And the men of the towns and of the soft suburban country gathered to defend themselves; and they reassured themselves that they were good and the invaders bad, as a man must do before he fights.
Fear and hatred of the stranger is nothing new, here in this nation of strangers. "Mr. Trump," asked the father of a fallen Muslim American captain, "Would my son have had a place in your America?"
Would any of us have a place in Donald Trump's America?
The voters who helped propel Trump to primary wins across the South seem to have forgotten: There was a time when white Southerners were the strangers, the refugees, the outsiders, the despised immigrants from a dusty and impoverished land.
The name of that land was Oklahoma.
Other states were struck by the dust storms too. But the name they gave the refugees was "Okies," and it stuck. "Good people" in the Western states once hated Okies with the same ferocity Trump's worst supporters have for darker-skinned people today.
In the 1930s, Trump would probably have hated Okies too.
"When Mexico sends its people, they're not sending their best." Those are Trump's now-famous words. "They're bringing drugs. They're bringing crime. They're rapists."
They said, These goddamned Okies are dirty and ignorant. They're degenerate, sexual maniacs. These goddamned Okies are thieves. They'll steal anything.
- "The Grapes of Wrath," John Steinbeck (1939)
After the dust storms hit, 2.5 million people left their ravaged homes to seek better lives in greener places. By 1940, 200,000 of them had emigrated to California alone.
After just six years, the refugees were nearly 3.5 percent of California's population. They settled in some parts of the state in large numbers, triggering a hate-filled backlash. As Steinbeck wrote:
The local people whipped themselves into a mold of cruelty. Then they formed units, squads, and armed them - armed them with clubs, with gas, with guns. We own the country. We can't let these Okies get out of hand. And the men who were armed did not own the land, but they thought they did.
And now, old patterns are made new again. From a Vice News report about border vigilantes:
"Some of them are retired veterans, they're construction workers, they're plumbers," Rogers said. "We've had a retired pastor from the Army call the hotline -- they're just regular Joes and Janes from across the United States who want to close the border and bring America back to the place it used to be."
Then, as now, a position of authority can be an invitation to abuse others. In the Dust Bowl days the Los Angeles police chief sent 125 officers "to act as bouncers at the state border," in the words of PBS' American Experience website.
Sheriff Joe Arpaio isn't the first of his kind.
Trump's brand of bigotry goes back a long way in this country. Baptists were marginalized and brutalized by Anglicans in colonial Virginia, and the attacks read like a listing of recent anti-Muslim hate crimes. Baptists were "pelted with apples and stones," and "commanded to take a dram" - of alcohol - "or be whipped." Their services were "broken up by a mob," and they were "pulled down and hauled about by (the) hair."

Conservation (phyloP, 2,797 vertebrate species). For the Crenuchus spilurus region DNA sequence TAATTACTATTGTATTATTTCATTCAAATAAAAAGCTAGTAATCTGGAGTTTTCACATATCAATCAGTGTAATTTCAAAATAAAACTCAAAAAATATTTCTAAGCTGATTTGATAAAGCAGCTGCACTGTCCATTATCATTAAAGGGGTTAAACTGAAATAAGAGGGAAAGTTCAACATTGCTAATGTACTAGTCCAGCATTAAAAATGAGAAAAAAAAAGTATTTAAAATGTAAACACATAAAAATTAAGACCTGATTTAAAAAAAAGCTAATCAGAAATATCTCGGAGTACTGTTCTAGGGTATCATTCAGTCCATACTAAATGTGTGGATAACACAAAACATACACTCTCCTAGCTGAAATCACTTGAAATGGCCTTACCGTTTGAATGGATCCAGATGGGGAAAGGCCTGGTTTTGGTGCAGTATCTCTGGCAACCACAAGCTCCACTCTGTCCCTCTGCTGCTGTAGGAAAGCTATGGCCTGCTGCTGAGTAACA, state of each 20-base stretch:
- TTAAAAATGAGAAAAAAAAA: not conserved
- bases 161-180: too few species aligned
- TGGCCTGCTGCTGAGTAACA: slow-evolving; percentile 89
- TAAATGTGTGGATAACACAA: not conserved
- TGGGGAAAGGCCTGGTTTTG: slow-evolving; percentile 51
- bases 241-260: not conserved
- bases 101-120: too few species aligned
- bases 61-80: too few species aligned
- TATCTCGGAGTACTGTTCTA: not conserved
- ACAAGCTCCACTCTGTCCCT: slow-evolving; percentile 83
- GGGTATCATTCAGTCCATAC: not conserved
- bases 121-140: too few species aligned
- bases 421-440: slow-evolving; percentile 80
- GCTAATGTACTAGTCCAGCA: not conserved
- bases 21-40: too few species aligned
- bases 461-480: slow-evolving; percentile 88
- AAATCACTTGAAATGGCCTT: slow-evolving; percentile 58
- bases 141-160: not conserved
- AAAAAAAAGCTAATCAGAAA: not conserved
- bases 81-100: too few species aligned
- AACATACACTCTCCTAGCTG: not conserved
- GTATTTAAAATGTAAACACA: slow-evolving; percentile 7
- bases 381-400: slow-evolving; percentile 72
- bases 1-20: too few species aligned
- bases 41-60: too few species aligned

What about Trump's own paternal background? Prejudice against German Americans is as old as the nation itself. Benjamin Franklin wrote these words in 1751:
"Why should Pennsylvania ... become a Colony of aliens, who will shortly be so numerous as to Germanize us, instead of our Anglifying them, and will never adopt our language or customs, any more than they can acquire our complexion?" (emphasis ours)
The fear of "Germanization" is echoed in present-day remarks about "creeping Sharia law." As for complexions: Whiteness is an evolving concept that at times has marginalized Italians, the Irish, Jews, and people of German ancestry like Trump himself.
Nor did the hatred of Trump's ancestry die with Benjamin Franklin. The Alien Enemy Act was used against people of German background during World War I, and they became the objects of national hatred.
The National Archives tell the story: German-language newspapers were shut down or forced out of business. Bilingual churches were pressured to stop conducting services in German, in a foreshadowing of Trump's proposal to monitor and close mosques. German-language societies and even choral groups were disbanded as "volunteer watchdog societies reported on such German American gatherings and activities to federal authorities."
"German Americans became the 'face of the enemy,'" the National Archives article adds, "as their businesses were boycotted and many people of German heritage were physically and verbally attacked."
In a Flag Day Speech in 1917, President Woodrow Wilson said this about people of Donald Trump's ethnicity: "The military masters of Germany . . . have filled our unsuspecting communities with vicious spies and conspirators."
Wilson didn't say he saw thousands of German Americans cheering on New Jersey rooftops as Germany invaded Belgium. But he might just as well have. Bigotry never changes.
Trump's brand of hate is nothing new. We have had demagogues before. We will have them again.
... And the defending people said, They bring disease, they're filthy. We can't have them in the schools. They're strangers. ("The Grapes of Wrath")
We were all strangers here once, all except the first people of this land. Some people can't remember that, because they're too consumed with hate, or fear, or anger, or ambition. Some see themselves as different from the black, the brown, the LGBT, the differently gendered, the Muslim, the Jew. But it's true. We were all strangers once.
If we're not careful, we may become strangers again.